My department doesn't have a rotation program where students are admitted strictly based on their application packets and then spend time working in different labs to figure out where they want to do their degree. There are pros and cons to that system, but it wouldn't work in my department for a variety of reasons. Instead, we do a mixture of our own recruiting and interviewing potential students who apply to the department, but we only accept students who are matched with a particular lab when they come into the program. Everywhere I have worked has been like this, and honestly, I like it that way.
One major drawback however, is the dance one has to do with the candidates. I typically interview 4 students and rank three. One of the factors that has to go into that ranking, however, is whether I think the student will come if accepted. This is critical because once you extend a letter of acceptance through the grad school, the ball is in the student's court. In an ideal case the student will accept and you can then quickly decline the others on the list. More often than not, however, the accepted student takes some time to decide. During that time I am left stringing the other students along, not wanting to tell them that they are not my first choice while hoping not to lose them right away to other labs. If my first choice declines I need to have a pool to go back to, which is why timing is critical and why the pool can quickly dry up if the accepted student delays too long.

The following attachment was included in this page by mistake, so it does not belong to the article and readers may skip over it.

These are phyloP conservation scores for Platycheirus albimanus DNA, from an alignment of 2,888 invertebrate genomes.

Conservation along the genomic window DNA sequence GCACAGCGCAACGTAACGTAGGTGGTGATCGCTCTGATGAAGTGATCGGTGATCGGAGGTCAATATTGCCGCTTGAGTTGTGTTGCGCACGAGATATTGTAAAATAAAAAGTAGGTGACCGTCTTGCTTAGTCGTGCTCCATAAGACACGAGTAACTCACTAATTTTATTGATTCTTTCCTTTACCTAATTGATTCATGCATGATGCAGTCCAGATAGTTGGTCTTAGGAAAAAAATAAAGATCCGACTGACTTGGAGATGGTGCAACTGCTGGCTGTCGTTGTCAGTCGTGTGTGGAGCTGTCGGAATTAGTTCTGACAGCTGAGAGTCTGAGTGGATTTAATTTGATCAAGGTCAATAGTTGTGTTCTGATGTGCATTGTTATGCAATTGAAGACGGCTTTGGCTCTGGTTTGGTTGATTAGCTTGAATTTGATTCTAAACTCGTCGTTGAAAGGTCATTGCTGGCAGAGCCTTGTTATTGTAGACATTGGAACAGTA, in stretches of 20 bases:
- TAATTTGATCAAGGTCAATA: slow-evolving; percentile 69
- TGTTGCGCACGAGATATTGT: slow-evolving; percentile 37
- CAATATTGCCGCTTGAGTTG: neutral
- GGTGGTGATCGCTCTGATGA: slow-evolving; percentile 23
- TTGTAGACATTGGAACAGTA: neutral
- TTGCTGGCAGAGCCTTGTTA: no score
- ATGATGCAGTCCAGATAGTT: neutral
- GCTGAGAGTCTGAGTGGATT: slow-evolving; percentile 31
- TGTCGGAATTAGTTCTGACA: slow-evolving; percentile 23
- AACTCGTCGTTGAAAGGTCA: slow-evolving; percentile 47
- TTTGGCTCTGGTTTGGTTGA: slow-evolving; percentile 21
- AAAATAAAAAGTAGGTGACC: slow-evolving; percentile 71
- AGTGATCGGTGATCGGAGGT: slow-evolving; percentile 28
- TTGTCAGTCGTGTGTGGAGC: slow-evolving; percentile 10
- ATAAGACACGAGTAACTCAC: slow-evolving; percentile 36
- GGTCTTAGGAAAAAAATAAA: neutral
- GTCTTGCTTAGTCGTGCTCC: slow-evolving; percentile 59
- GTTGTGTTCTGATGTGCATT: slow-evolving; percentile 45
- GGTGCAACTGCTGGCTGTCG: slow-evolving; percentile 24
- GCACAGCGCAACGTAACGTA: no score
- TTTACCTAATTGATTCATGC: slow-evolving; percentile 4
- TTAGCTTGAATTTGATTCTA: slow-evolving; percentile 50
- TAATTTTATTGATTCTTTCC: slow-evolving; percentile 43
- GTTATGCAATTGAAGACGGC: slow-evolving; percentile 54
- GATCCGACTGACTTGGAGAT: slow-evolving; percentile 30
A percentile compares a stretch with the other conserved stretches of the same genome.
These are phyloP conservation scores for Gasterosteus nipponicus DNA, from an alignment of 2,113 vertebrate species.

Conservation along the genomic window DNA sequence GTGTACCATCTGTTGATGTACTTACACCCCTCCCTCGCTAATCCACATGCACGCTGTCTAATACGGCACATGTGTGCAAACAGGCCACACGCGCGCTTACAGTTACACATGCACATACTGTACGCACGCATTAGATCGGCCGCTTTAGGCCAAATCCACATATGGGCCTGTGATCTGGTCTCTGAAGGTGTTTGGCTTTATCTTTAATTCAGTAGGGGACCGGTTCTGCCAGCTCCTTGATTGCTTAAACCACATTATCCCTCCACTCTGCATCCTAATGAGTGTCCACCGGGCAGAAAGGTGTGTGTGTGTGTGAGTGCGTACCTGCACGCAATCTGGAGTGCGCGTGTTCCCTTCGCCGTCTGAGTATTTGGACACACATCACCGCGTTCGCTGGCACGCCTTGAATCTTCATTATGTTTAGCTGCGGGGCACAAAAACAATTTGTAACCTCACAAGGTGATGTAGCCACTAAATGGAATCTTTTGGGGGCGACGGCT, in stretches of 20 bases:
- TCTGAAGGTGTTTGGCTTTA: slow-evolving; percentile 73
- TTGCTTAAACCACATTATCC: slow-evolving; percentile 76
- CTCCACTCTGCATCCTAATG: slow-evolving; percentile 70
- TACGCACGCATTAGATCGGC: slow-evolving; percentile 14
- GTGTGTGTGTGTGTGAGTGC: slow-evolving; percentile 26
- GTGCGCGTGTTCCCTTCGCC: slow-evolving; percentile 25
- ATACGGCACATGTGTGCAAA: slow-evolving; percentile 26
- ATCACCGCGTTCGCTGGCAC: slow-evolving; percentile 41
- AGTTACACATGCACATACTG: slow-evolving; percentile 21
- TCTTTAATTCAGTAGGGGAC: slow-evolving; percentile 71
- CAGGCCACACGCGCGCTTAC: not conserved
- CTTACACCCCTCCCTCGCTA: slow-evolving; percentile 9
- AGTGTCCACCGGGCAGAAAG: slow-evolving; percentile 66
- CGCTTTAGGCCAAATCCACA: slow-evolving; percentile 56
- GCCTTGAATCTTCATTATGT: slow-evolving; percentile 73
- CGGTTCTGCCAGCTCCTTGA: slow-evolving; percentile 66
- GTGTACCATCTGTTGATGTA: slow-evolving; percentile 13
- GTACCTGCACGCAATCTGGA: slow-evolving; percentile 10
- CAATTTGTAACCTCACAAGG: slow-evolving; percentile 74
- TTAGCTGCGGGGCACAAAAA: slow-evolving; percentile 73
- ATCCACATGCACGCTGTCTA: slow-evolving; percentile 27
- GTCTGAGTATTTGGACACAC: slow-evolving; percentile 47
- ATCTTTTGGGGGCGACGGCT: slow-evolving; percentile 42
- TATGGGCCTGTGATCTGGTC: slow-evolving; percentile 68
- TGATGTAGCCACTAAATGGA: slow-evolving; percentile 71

I can try to impress upon the accepted student that a timely response is helpful, but I can't demand a response until the official university deadline. Of course, this deadline corresponds with the deadline of several other schools in the area and if the candidate waits until then to decline, I'm pretty much screwed. In this case I would probably be left with a decision between an applicant who did not get in anywhere else or not taking a student at all. Although it is possible to find students who turn out to be excellent in the lab after a mediocre undergraduate experience, the odds are stacked.
In the mean time, the music plays on...